Did you watch the recent military flyover during Super Bowl LV or during NASCAR? Or did you get to see a flyover in person in 2020, when aviation teams paid tribute to COVID-19 healthcare workers across the country? While some flyovers—a low flight by one or more aircraft over a specific location—are routine and relatively simple affairs, others take months of planning in order to execute. So what is the purpose of military flyovers, and what exactly goes into planning one?
The Purpose of Flyovers
Jennifer Bentley, Chief of Public Outreach for the Air Force Public Affairs Office, said that flyovers “inspire patriotism and future generations of aviation enthusiasts, and our aircrew and maintainers are great messengers to share the Air Force story.” She added that flyovers provide the opportunity “to showcase the capabilities of our aircraft to the American public,” allowing civilians to get a closer look at aircraft they otherwise wouldn’t get to see.
Some of those aircraft include the F-16 Fighting Falcon and the F/A-18 Super Hornet, flown by the US Air Force (USAF) Thunderbirds and the US Navy Blue Angels, respectively. But fighter jets aren’t the only aircraft used in flyovers. Cargo aircraft like the C-17 Globemaster III, or helicopters like the UH-60 Black Hawk, can also participate.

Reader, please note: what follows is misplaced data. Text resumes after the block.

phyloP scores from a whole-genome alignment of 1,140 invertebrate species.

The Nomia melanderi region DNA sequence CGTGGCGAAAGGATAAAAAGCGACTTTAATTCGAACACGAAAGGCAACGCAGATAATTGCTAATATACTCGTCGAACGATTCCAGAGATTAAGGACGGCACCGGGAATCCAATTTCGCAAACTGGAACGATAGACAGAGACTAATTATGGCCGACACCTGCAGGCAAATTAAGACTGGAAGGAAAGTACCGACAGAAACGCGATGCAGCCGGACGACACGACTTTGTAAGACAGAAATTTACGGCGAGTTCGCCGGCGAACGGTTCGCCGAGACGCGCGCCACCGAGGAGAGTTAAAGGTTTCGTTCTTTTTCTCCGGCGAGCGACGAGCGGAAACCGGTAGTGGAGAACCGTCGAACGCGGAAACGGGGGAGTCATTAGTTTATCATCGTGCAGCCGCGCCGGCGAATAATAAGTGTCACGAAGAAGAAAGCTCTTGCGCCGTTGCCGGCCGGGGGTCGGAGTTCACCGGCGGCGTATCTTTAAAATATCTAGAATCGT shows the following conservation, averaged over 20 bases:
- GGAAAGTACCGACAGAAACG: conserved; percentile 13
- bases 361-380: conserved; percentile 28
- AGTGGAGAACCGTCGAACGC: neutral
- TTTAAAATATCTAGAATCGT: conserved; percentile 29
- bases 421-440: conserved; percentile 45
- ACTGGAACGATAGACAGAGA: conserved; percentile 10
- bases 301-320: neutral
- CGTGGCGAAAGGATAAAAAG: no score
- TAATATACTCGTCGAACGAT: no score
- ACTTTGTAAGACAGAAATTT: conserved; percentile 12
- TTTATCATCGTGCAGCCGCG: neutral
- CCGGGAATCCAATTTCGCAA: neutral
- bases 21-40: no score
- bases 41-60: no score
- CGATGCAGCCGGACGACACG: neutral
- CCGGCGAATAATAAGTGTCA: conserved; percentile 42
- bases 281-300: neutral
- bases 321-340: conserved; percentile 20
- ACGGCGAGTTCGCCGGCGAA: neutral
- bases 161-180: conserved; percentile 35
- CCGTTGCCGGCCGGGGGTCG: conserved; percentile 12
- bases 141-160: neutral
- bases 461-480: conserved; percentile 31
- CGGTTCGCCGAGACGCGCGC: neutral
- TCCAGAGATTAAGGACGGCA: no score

Occasionally, you’ll also see modern aircraft, like the F-22 Raptor or the A-10 Thunderbolt, perform flyovers with historic WWII, Korean or Vietnam-era aircraft, paying tribute to American air power history. And speaking of history, do you know when the first military flyover took place?
A Brief Flyover History
The first military flyover happened during the 1918 World Series between the Chicago Cubs and the Boston Red Sox. Sixty army biplanes flew over Comiskey Park before the opening pitch was thrown. However, military flyovers can actually trace their origins back to WWI. Following combat missions, WWI pilots would fly over battlefields so those on the ground could see how many aircraft had been lost during the engagement, and whether or not their mission was successful.